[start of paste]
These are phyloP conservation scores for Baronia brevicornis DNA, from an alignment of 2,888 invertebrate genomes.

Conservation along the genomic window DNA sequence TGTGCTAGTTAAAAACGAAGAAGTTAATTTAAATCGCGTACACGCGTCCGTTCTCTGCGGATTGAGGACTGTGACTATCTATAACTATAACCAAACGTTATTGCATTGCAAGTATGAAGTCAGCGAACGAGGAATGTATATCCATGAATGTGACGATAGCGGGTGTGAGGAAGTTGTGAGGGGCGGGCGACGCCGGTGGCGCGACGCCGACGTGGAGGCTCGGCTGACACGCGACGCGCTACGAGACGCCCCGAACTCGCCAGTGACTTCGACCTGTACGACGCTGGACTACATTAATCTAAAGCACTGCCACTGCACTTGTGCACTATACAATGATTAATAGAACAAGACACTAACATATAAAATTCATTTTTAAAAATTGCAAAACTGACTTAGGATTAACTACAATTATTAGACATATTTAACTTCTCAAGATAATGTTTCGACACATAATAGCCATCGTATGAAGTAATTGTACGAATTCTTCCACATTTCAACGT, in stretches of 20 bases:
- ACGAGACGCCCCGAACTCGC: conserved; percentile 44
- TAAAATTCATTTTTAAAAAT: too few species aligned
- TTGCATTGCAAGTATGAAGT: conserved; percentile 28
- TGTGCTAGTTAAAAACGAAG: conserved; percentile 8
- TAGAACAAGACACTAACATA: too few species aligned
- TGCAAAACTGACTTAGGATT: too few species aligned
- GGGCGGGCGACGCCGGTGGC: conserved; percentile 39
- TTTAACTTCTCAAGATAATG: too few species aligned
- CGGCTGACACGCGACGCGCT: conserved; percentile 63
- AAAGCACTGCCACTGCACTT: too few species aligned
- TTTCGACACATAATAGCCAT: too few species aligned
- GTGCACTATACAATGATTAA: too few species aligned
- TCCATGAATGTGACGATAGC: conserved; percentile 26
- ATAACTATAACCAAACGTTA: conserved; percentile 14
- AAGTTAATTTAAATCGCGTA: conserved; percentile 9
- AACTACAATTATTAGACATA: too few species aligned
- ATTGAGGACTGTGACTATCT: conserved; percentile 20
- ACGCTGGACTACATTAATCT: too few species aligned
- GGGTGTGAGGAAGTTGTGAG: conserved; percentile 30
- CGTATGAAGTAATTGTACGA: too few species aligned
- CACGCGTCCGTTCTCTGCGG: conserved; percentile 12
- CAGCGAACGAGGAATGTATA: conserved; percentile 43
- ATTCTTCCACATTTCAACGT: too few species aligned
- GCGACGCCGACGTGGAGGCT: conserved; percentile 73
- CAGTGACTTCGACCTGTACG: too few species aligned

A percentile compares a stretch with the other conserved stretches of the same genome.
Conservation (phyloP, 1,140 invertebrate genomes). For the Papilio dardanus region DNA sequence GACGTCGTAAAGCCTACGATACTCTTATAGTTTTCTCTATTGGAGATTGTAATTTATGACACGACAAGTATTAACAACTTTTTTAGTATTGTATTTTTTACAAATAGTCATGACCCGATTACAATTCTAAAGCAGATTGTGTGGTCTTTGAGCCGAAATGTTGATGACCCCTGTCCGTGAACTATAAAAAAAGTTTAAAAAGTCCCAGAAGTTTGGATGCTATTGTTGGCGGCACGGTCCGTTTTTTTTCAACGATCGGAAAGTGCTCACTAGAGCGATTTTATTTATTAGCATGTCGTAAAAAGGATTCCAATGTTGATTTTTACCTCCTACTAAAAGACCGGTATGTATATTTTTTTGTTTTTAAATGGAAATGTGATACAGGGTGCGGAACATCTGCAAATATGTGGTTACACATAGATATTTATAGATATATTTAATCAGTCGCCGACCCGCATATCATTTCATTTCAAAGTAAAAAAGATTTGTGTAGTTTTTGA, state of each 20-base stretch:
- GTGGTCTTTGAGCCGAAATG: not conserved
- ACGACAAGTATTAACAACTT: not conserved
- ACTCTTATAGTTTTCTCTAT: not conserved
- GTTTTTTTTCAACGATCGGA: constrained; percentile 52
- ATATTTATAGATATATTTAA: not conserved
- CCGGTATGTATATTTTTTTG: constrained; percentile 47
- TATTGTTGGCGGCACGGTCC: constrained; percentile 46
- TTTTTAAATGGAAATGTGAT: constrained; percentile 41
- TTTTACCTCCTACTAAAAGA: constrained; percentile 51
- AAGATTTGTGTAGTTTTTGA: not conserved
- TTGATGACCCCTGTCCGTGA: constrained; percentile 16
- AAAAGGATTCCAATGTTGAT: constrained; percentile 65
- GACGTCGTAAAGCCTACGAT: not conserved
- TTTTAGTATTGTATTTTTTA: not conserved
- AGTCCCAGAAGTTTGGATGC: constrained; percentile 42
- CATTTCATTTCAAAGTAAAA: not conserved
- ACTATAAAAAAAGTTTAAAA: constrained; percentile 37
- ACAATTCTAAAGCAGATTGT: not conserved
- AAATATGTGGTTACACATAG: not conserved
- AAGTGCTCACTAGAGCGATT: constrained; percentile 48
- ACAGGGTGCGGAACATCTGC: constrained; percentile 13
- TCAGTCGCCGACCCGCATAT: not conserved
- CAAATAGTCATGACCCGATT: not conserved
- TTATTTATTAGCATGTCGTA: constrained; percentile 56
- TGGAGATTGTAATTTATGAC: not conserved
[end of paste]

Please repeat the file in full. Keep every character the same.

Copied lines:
These are phyloP conservation scores for Baronia brevicornis DNA, from an alignment of 2,888 invertebrate genomes.

Conservation along the genomic window DNA sequence TGTGCTAGTTAAAAACGAAGAAGTTAATTTAAATCGCGTACACGCGTCCGTTCTCTGCGGATTGAGGACTGTGACTATCTATAACTATAACCAAACGTTATTGCATTGCAAGTATGAAGTCAGCGAACGAGGAATGTATATCCATGAATGTGACGATAGCGGGTGTGAGGAAGTTGTGAGGGGCGGGCGACGCCGGTGGCGCGACGCCGACGTGGAGGCTCGGCTGACACGCGACGCGCTACGAGACGCCCCGAACTCGCCAGTGACTTCGACCTGTACGACGCTGGACTACATTAATCTAAAGCACTGCCACTGCACTTGTGCACTATACAATGATTAATAGAACAAGACACTAACATATAAAATTCATTTTTAAAAATTGCAAAACTGACTTAGGATTAACTACAATTATTAGACATATTTAACTTCTCAAGATAATGTTTCGACACATAATAGCCATCGTATGAAGTAATTGTACGAATTCTTCCACATTTCAACGT, in stretches of 20 bases:
- ACGAGACGCCCCGAACTCGC: conserved; percentile 44
- TAAAATTCATTTTTAAAAAT: too few species aligned
- TTGCATTGCAAGTATGAAGT: conserved; percentile 28
- TGTGCTAGTTAAAAACGAAG: conserved; percentile 8
- TAGAACAAGACACTAACATA: too few species aligned
- TGCAAAACTGACTTAGGATT: too few species aligned
- GGGCGGGCGACGCCGGTGGC: conserved; percentile 39
- TTTAACTTCTCAAGATAATG: too few species aligned
- CGGCTGACACGCGACGCGCT: conserved; percentile 63
- AAAGCACTGCCACTGCACTT: too few species aligned
- TTTCGACACATAATAGCCAT: too few species aligned
- GTGCACTATACAATGATTAA: too few species aligned
- TCCATGAATGTGACGATAGC: conserved; percentile 26
- ATAACTATAACCAAACGTTA: conserved; percentile 14
- AAGTTAATTTAAATCGCGTA: conserved; percentile 9
- AACTACAATTATTAGACATA: too few species aligned
- ATTGAGGACTGTGACTATCT: conserved; percentile 20
- ACGCTGGACTACATTAATCT: too few species aligned
- GGGTGTGAGGAAGTTGTGAG: conserved; percentile 30
- CGTATGAAGTAATTGTACGA: too few species aligned
- CACGCGTCCGTTCTCTGCGG: conserved; percentile 12
- CAGCGAACGAGGAATGTATA: conserved; percentile 43
- ATTCTTCCACATTTCAACGT: too few species aligned
- GCGACGCCGACGTGGAGGCT: conserved; percentile 73
- CAGTGACTTCGACCTGTACG: too few species aligned

A percentile compares a stretch with the other conserved stretches of the same genome.
Conservation (phyloP, 1,140 invertebrate genomes). For the Papilio dardanus region DNA sequence GACGTCGTAAAGCCTACGATACTCTTATAGTTTTCTCTATTGGAGATTGTAATTTATGACACGACAAGTATTAACAACTTTTTTAGTATTGTATTTTTTACAAATAGTCATGACCCGATTACAATTCTAAAGCAGATTGTGTGGTCTTTGAGCCGAAATGTTGATGACCCCTGTCCGTGAACTATAAAAAAAGTTTAAAAAGTCCCAGAAGTTTGGATGCTATTGTTGGCGGCACGGTCCGTTTTTTTTCAACGATCGGAAAGTGCTCACTAGAGCGATTTTATTTATTAGCATGTCGTAAAAAGGATTCCAATGTTGATTTTTACCTCCTACTAAAAGACCGGTATGTATATTTTTTTGTTTTTAAATGGAAATGTGATACAGGGTGCGGAACATCTGCAAATATGTGGTTACACATAGATATTTATAGATATATTTAATCAGTCGCCGACCCGCATATCATTTCATTTCAAAGTAAAAAAGATTTGTGTAGTTTTTGA, state of each 20-base stretch:
- GTGGTCTTTGAGCCGAAATG: not conserved
- ACGACAAGTATTAACAACTT: not conserved
- ACTCTTATAGTTTTCTCTAT: not conserved
- GTTTTTTTTCAACGATCGGA: constrained; percentile 52
- ATATTTATAGATATATTTAA: not conserved
- CCGGTATGTATATTTTTTTG: constrained; percentile 47
- TATTGTTGGCGGCACGGTCC: constrained; percentile 46
- TTTTTAAATGGAAATGTGAT: constrained; percentile 41
- TTTTACCTCCTACTAAAAGA: constrained; percentile 51
- AAGATTTGTGTAGTTTTTGA: not conserved
- TTGATGACCCCTGTCCGTGA: constrained; percentile 16
- AAAAGGATTCCAATGTTGAT: constrained; percentile 65
- GACGTCGTAAAGCCTACGAT: not conserved
- TTTTAGTATTGTATTTTTTA: not conserved
- AGTCCCAGAAGTTTGGATGC: constrained; percentile 42
- CATTTCATTTCAAAGTAAAA: not conserved
- ACTATAAAAAAAGTTTAAAA: constrained; percentile 37
- ACAATTCTAAAGCAGATTGT: not conserved
- AAATATGTGGTTACACATAG: not conserved
- AAGTGCTCACTAGAGCGATT: constrained; percentile 48
- ACAGGGTGCGGAACATCTGC: constrained; percentile 13
- TCAGTCGCCGACCCGCATAT: not conserved
- CAAATAGTCATGACCCGATT: not conserved
- TTATTTATTAGCATGTCGTA: constrained; percentile 56
- TGGAGATTGTAATTTATGAC: not conserved